Home Us bishops No Catholic has ‘business’ deciding someone is unworthy to receive Communion, Bishop says

No Catholic has ‘business’ deciding someone is unworthy to receive Communion, Bishop says

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The Bishop of Elphin said neither he, as bishop, nor any member of the Catholic faithful had “an interest in classifying a group of people as unworthy” to receive Communion.

In his homily at Knock on Sunday, Bishop Kevin Doran said he would “seriously question” the “cancellation” of an invitation to communion.

“When the Eucharist is seen as a prize, there seem to be winners and losers; there are some who quite comfortably view themselves as worthy, while judging others as unworthy,” he acknowledged.

His stance appears to be at odds with a number of US bishops who have targeted pro-choice Catholic politicians like President Joe Biden and US House Speaker Nancy Pelosi.

In May, Ms Pelosi was banned from receiving communion in her diocese of San Francisco by Archbishop Salvatore Cordileone.

However, a month later, she received communion at a papal mass while in Rome to meet Pope Francis.

The Pontiff said he never refused the Eucharist to anyone.

In Knocking at a Mass to Mark the Anniversary of the Marian Apparition of August 21, 1879, Dr. Doran acknowledged that synodal discussions in the Church had made it clear that “many Catholics, for various reasons, feel ill at comfortable or importunate at the Eucharist”.

He said it was not just a problem for these people but “a problem for all of us”.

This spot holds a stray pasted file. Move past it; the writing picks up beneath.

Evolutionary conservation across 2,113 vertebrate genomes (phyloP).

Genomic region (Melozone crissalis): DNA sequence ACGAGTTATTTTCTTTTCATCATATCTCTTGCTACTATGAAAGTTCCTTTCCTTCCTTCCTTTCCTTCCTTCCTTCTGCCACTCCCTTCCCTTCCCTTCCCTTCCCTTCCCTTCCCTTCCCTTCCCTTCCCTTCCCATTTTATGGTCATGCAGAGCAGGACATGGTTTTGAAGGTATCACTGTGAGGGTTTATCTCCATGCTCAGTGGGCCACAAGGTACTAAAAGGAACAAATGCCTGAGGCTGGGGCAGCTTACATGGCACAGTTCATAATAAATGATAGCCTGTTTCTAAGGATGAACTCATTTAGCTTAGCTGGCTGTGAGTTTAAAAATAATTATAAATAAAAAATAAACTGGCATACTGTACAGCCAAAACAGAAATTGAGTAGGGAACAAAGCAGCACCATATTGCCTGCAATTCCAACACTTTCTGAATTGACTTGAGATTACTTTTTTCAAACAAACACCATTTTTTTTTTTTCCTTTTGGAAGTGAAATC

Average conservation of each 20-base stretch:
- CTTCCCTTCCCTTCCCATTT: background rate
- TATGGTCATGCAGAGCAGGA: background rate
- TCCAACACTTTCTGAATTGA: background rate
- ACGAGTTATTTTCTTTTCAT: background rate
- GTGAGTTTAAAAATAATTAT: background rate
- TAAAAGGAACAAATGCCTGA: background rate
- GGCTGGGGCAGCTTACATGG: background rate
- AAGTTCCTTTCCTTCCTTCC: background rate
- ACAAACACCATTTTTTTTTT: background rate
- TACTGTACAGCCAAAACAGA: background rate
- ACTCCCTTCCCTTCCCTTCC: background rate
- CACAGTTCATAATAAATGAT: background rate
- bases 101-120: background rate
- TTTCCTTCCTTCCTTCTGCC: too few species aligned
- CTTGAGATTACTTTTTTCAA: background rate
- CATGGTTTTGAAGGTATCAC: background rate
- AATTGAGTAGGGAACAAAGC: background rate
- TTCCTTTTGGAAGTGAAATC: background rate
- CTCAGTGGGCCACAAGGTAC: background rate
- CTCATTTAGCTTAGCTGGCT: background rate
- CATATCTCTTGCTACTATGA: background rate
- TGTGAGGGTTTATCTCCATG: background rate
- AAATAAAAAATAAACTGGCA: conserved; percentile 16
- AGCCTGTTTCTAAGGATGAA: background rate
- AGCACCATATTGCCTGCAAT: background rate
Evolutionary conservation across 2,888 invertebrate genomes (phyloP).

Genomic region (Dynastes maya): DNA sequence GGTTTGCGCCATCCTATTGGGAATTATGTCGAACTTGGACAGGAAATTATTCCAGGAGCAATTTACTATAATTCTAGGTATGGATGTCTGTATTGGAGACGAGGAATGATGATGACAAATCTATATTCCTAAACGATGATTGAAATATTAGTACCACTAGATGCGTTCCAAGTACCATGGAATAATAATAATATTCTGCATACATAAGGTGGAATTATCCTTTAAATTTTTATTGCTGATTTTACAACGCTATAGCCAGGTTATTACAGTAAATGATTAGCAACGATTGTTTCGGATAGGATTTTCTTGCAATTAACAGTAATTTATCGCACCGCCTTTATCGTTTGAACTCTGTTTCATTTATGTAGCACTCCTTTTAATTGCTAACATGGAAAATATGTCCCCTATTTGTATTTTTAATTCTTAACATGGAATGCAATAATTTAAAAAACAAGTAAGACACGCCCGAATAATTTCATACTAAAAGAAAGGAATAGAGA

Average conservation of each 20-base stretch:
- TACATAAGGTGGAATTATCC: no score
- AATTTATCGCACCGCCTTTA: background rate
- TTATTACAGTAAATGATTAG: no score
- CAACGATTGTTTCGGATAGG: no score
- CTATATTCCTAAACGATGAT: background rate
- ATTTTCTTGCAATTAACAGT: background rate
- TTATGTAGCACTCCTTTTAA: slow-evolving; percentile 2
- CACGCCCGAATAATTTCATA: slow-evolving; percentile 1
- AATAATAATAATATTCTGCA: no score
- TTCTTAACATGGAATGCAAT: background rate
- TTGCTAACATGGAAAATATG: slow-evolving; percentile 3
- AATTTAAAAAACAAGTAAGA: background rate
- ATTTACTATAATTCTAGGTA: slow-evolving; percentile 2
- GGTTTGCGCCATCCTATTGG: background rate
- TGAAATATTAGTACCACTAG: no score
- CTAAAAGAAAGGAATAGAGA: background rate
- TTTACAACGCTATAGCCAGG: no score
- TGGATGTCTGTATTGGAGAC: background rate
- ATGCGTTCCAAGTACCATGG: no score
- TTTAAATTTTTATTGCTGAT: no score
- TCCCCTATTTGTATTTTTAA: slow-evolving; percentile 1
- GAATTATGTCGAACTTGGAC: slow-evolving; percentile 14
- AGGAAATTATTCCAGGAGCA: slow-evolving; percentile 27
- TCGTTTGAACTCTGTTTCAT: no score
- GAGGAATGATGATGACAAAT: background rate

Nevertheless, the outspoken bishop said there are times when a person “cannot honestly accept the invitation to come to Holy Communion, because he has done something serious with full knowledge of cause and with his full consent”.

But he added even then the invitation is not rescinded. No one, he said, “should receive the body and blood of the Lord unworthily. But no one should stay away unnecessarily”.

“In the final analysis, it is the responsibility of every woman or man to follow their well-formed conscience in deciding whether or not to come to Holy Communion.”

Speaking about the Catholic Church‘s synodal process and efforts to hear a diversity of viewpoints, Dr. Doran said the Church is not just what happens around the altar.

Acknowledging that the reality of the church in Ireland “is that people are drifting away and the rest of us take it for granted, or worse yet, don’t even notice it”, he prayed that the church becomes a place where “everyone is really welcome”, supported and no one feels excluded.